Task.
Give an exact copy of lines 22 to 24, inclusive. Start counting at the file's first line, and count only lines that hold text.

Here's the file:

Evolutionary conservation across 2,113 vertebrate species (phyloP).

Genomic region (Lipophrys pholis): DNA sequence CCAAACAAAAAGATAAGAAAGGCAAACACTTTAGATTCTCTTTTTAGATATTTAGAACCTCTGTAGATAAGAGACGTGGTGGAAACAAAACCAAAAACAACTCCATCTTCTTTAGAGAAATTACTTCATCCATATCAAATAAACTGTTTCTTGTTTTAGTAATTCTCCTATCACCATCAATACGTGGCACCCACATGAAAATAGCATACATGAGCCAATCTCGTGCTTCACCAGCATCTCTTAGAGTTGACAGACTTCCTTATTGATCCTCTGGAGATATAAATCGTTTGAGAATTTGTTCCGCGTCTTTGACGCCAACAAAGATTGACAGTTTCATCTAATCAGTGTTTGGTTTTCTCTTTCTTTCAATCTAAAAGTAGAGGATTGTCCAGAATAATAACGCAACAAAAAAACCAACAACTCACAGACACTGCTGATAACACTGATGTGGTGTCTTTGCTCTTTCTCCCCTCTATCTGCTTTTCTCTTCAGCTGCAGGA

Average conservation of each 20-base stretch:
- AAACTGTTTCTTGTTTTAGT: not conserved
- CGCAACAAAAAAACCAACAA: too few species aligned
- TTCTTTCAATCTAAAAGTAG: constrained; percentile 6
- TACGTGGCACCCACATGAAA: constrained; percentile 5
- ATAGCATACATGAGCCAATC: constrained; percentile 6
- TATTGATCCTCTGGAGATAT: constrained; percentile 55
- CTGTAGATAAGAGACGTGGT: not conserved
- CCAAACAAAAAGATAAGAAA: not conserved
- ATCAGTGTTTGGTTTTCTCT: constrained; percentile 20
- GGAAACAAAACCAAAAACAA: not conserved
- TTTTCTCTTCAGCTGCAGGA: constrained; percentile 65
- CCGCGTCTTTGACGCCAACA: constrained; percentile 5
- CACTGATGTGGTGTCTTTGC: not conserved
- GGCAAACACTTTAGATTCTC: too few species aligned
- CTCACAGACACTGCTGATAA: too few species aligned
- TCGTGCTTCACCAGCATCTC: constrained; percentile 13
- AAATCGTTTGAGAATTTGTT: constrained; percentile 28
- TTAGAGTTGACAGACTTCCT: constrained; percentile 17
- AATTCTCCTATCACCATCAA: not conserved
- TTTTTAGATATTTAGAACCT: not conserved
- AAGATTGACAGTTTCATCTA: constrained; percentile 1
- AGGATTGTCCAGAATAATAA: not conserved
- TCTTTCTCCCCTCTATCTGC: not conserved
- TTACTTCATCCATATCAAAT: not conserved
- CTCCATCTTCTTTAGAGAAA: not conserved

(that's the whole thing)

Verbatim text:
- AATTCTCCTATCACCATCAA: not conserved
- TTTTTAGATATTTAGAACCT: not conserved
- AAGATTGACAGTTTCATCTA: constrained; percentile 1